Washington State Adopts Ambitious Green Paper Law

Washington State Adopts Ambitious Green Paper Law

Washington state Governor Chris Gregoire yesterday signed into law a rule that aims to transform how the state uses paper, saving tons of waste, emissions and money while also creating jobs and spurring innovation.

The state's new paper recycling and conservation act requires all state agencies and state colleges to purchase paper containing 100 percent post-consumer recycled content by the end of this year.

In addition, the law aims to reduce paper and print waste: All buildings with 25 or more employees must recycle 100 percent of the copy and printing paper in use in the office, and must reduce their printing and copying use by 30 percent by July 2010.

Gregoire and the representatives who sponsored the legislation, Lynn Kessler and Kevin Van De Wege, see the law as a win-win: Any increase in cost from purchasing the 100 percent recycled paper will be offset by paper-reduction strategies like double-sided printing and paper conservation programs.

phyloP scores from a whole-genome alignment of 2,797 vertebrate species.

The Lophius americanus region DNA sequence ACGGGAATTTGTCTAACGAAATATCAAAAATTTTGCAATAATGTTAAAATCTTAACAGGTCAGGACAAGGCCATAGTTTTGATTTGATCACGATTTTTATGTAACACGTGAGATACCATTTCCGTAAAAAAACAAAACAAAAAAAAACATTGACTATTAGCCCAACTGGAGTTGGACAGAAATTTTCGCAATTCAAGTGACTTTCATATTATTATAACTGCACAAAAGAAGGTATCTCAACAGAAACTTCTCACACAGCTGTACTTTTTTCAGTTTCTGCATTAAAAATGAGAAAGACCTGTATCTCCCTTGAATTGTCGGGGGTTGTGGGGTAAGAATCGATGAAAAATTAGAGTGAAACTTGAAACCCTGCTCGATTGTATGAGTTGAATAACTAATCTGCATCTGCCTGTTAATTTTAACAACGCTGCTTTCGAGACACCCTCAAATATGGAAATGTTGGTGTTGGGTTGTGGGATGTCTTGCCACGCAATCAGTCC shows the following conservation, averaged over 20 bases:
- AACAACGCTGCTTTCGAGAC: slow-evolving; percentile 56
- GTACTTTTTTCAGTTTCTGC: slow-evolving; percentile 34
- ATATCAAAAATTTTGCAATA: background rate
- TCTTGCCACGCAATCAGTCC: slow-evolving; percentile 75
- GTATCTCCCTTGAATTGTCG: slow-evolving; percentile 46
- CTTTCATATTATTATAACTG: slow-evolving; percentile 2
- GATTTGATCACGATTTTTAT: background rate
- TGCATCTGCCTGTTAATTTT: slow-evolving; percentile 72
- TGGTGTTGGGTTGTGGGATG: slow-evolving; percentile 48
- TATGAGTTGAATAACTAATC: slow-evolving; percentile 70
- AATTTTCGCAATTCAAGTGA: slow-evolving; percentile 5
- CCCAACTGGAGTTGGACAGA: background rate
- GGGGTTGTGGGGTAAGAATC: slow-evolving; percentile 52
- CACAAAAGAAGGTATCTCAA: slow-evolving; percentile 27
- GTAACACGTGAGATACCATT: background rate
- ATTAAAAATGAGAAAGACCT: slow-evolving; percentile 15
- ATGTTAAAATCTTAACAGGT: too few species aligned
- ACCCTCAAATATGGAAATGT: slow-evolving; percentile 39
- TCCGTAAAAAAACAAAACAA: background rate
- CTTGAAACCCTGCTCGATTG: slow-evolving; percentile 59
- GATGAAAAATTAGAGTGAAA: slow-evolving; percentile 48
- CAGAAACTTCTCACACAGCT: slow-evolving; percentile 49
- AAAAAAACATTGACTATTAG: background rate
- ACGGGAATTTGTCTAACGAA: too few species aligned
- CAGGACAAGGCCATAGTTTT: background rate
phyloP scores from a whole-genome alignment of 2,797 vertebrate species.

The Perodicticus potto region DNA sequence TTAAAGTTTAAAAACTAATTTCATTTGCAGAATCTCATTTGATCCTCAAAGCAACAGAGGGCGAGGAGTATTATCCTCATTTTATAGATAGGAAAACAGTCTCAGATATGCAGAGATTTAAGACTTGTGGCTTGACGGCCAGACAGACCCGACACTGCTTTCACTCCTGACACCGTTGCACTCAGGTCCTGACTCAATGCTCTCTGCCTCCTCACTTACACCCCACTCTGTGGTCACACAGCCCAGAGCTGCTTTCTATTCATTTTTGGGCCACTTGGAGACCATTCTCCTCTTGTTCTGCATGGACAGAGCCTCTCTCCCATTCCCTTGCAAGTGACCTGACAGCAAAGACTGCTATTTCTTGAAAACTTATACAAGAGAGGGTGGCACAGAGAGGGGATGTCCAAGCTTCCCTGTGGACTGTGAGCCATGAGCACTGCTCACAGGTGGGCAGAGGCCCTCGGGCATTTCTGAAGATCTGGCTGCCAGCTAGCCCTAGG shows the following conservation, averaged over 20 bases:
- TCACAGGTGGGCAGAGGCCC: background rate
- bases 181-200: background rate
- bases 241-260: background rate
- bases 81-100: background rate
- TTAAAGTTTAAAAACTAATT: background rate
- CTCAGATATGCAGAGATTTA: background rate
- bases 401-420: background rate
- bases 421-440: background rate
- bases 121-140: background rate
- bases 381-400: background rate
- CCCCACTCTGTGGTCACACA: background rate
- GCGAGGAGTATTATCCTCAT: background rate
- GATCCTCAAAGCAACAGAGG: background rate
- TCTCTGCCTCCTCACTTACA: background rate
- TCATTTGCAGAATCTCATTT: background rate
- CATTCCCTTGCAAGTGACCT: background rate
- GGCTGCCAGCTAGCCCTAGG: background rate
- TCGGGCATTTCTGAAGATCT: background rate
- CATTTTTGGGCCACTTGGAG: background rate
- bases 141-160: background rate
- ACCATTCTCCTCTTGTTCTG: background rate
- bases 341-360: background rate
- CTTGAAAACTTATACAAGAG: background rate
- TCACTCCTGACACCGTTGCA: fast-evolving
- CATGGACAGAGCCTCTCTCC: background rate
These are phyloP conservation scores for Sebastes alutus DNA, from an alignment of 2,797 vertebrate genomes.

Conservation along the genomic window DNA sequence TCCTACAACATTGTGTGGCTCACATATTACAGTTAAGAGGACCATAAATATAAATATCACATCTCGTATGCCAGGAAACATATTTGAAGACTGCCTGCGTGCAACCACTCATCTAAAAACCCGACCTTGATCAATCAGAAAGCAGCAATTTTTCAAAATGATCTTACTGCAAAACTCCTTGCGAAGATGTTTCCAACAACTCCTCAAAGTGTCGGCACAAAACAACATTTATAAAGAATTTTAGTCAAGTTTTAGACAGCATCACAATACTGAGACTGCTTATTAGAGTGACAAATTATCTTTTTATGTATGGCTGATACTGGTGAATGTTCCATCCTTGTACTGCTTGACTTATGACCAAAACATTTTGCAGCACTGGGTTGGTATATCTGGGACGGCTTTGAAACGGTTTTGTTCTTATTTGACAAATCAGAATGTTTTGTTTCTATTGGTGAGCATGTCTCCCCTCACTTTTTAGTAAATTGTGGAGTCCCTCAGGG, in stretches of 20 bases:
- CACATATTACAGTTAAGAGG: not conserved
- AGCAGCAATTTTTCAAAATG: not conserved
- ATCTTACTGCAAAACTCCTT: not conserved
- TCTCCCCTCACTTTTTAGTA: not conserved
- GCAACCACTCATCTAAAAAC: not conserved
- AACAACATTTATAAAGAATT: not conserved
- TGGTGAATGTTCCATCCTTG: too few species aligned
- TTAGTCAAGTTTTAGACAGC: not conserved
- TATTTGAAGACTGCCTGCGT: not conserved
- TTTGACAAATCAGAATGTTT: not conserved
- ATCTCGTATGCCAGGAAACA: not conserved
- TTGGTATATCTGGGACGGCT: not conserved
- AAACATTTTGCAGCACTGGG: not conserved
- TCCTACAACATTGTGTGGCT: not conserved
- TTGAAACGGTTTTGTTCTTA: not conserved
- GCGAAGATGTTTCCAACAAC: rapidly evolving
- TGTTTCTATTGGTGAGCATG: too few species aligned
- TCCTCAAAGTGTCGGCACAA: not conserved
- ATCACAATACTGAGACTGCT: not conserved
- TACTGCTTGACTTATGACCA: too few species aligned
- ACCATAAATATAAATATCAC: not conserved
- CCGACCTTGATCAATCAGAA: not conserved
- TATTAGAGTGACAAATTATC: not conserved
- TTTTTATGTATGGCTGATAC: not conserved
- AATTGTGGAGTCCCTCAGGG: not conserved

The state's Department of Ecology estimates the increased paper conservation and recycling requirements will save state taxpayers about $1 million per year. And a requirement in the law to purchase or lease only printers capable of efficiently using 100 percent recycled content white sheet bond paper, as well increased takeback of paper for recycling and reuse, will help build infrastructure and jobs in the state.

"Washington has a proud tradition of producing the wood and paper products that the world needs," Rep. Kessler said in a statement. "Our new paper conservation and recycling law helps open up new markets for green products created by blue-collar workers right here in our state -- jobs that won't be exported."

Other savings from the law are projected to include:

• Use 6,256 tons less wood -- the equivalent of about 43,000 trees.
• Produce 3.8 million pounds less in climate-changing greenhouse gases -- the equivalent of about 346 cars per year -- in producing the paper.
• Use 15.7 million gallons less water -- the equivalent of about 24 swimming pools -- in producing the paper.
• Create 2 million pounds less solid waste sent to landfills -- the equivalent of about 72 garbage truck loads.

In early 2008, Frank Marquardt profiled Grays Harbor Paper for GreenBiz.com, one of the Washington-based companies that sees this new law as boon. Also in 2008, Tensie Whelan of the Rainforest Alliance outlined responsible paper purchasing steps and Pulpwatch.org rated paper mills on their environmental and social performance.

Forest photo CC-licensed by Flickr user (le)doo.

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